As the days and weeks go by, people will possibly start to worry about their nest egg. Are banks going to survive all this? Will my insurance cover any damages or loss? And what about my loan on the house? Again, people with bad intentions will take advantage of their uncertainty.
As said before, the 11th of March is when the WHO declared COVID-19 a pandemic. As a result, people will be more tempted to look for a map or dashboard with information about their country or region to follow the spread. Domains registered to trick people in using non-official look-a-likes based on the ones from the World Health Organization or the Johns Hopkins University can be found in the graph below.
In a race against the clock, a big amount of stress is on the medical staff and supporting services, as well as police, government and so on. This means that social engineering attacks, with the help of a landline or mobile device, are increasing too and the chances of success are high.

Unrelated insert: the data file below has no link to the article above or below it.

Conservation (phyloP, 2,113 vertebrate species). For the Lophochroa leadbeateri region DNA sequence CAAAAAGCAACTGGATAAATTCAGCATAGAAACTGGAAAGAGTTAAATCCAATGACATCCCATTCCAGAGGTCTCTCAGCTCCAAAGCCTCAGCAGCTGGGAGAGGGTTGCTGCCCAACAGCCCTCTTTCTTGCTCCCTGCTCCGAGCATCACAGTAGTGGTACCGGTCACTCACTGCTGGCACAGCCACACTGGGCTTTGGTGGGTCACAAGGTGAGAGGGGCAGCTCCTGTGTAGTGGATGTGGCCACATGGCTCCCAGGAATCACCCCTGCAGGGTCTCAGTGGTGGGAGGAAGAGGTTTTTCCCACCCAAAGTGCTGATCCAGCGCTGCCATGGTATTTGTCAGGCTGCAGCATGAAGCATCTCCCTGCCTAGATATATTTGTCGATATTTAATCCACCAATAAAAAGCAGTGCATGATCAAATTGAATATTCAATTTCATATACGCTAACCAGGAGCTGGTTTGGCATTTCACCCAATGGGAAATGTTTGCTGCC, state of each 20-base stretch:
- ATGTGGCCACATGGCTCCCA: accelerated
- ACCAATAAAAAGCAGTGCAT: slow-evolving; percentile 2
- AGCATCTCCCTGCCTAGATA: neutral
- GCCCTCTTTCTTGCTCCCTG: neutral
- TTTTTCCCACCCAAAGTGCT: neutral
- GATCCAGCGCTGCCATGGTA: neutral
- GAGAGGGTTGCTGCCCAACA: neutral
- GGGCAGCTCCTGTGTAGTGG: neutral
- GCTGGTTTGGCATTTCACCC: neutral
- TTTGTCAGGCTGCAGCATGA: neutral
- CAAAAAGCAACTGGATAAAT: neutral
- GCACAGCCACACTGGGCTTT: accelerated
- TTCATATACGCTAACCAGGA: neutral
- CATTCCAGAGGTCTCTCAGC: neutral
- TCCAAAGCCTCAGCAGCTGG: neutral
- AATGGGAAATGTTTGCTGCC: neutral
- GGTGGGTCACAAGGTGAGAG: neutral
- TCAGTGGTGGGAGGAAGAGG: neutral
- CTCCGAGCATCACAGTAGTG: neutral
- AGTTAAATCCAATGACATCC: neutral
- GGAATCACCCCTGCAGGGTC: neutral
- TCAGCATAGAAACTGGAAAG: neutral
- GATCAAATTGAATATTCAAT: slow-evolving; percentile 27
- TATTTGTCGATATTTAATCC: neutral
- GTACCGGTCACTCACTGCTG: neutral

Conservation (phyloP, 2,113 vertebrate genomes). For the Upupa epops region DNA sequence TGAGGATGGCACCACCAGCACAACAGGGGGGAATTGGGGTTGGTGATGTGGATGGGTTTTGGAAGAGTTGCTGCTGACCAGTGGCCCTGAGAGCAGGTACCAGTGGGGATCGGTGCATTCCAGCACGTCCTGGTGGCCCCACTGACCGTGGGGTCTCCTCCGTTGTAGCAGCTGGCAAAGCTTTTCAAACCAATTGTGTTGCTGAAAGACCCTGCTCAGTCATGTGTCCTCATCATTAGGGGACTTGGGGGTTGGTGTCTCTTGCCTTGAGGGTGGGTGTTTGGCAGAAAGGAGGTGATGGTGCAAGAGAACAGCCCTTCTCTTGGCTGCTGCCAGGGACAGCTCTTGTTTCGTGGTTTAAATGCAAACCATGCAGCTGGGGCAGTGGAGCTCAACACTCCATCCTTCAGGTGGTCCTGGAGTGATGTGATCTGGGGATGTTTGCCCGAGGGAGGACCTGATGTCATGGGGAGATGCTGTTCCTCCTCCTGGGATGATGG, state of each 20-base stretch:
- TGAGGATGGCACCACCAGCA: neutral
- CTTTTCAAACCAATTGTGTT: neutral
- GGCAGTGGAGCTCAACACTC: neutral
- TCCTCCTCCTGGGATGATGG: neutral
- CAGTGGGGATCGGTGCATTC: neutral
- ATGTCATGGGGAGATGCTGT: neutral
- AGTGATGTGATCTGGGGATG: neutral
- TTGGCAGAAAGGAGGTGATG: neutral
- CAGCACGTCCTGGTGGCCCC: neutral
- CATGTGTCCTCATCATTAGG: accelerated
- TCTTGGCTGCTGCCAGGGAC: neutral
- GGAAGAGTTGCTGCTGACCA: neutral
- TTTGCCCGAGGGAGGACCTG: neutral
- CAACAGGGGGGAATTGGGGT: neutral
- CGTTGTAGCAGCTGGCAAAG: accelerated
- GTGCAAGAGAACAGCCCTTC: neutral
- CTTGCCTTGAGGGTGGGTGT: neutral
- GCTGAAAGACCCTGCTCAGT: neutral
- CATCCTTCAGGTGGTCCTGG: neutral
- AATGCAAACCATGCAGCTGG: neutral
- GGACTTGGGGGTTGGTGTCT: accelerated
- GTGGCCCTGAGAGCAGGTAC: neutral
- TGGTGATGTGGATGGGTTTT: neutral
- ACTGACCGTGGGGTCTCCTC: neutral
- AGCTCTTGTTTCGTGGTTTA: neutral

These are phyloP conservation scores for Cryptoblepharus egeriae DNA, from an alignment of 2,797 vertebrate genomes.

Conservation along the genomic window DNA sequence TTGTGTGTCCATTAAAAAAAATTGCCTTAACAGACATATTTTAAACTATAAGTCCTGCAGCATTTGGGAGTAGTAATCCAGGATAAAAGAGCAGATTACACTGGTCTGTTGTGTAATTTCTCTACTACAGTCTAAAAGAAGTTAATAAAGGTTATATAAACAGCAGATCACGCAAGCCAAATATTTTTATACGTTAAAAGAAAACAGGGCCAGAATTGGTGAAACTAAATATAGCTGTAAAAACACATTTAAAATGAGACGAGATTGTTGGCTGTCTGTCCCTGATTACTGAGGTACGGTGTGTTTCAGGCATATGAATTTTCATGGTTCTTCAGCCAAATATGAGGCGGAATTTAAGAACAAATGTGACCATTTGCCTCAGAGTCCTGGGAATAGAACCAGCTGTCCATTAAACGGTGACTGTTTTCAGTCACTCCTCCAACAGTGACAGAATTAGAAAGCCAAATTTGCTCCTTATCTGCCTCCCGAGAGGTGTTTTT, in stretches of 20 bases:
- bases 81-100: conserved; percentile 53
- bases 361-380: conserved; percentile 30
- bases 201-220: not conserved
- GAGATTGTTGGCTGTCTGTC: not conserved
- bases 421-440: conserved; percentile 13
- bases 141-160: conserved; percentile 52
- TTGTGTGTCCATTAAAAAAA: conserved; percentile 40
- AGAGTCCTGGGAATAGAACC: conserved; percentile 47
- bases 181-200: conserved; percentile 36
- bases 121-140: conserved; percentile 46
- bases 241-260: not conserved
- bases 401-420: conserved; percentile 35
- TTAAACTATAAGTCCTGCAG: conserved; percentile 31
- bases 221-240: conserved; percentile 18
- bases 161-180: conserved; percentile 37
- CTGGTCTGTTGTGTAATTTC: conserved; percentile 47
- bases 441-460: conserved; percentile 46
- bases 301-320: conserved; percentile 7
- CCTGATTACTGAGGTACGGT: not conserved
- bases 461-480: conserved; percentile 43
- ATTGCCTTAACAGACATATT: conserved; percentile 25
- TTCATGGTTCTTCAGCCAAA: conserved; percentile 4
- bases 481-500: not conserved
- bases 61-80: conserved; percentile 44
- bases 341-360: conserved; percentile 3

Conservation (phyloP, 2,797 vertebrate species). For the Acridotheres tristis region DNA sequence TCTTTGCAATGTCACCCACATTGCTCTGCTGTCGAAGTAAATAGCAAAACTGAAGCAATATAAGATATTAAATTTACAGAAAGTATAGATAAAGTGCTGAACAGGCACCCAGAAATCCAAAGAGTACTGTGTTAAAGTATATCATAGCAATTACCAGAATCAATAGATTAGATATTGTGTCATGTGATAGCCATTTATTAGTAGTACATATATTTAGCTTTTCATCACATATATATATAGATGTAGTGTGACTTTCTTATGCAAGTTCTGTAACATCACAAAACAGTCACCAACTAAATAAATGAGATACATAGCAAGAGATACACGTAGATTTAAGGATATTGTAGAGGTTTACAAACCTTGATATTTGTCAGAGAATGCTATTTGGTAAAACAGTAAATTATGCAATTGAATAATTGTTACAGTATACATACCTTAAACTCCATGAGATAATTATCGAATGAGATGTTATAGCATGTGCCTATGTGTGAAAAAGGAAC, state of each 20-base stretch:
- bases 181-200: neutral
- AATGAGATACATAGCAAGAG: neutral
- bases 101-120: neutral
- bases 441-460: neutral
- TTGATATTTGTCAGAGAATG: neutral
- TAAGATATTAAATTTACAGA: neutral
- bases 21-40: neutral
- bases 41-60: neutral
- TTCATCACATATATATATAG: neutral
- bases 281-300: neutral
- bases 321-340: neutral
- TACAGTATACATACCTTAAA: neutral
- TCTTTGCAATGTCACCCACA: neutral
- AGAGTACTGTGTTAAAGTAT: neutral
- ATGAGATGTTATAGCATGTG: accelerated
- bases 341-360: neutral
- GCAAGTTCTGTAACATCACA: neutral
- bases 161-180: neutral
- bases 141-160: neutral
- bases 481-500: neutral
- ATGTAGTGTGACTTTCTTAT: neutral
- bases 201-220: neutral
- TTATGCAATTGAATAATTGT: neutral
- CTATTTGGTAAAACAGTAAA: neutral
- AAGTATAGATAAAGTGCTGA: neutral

As the information about the pandemic starts to spread, a worldwide shortage of protective masks is pushing some of us to look for them at whatever cost; again creating opportunity for bad actors to register malicious domains and make money off other people’s insecurity
The business as usual is also at risk as they are often unprepared for this kind of situation. This can go from VPN access being non-existent, patches or upgrades postponed, monitoring of critical assets that is non-essential anymore because priorities shifted and so on.
If you have a malicious intent then you can use the numbers of daily new cases and combine them with a bit of localized news gathering. This way people with malicious intents can predict which new countries or regions will be the best ‘next target’ for maximizing their profit.
So please, raise the overall awareness of everyone around you and be prepared for some potentially unwanted attention, engineered to take advantage of this situation.
Remember, it’s not only this novel Coronavirus that we should shun, but also digital viruses and bad actors who - without precautions - might become uninvited guests in many households or organizations.
If you have any questions about DNS security or if we can help you improve it, feel free to contact us at [email protected]
* The WHO classifies severe illness according to any of the following criteria: dyspnea; respiratory rate more than 30 bpm; hypoxemia; chest X-ray with multi-lobar infiltrates or pulmonary infiltration progressed more than 50% within 24 - 48 hours.
The WHO classifies a critical condition according to any of the following criteria: respiratory failure; septic shock; other organ failure which requires Intensive Care Unit (ICU) admission.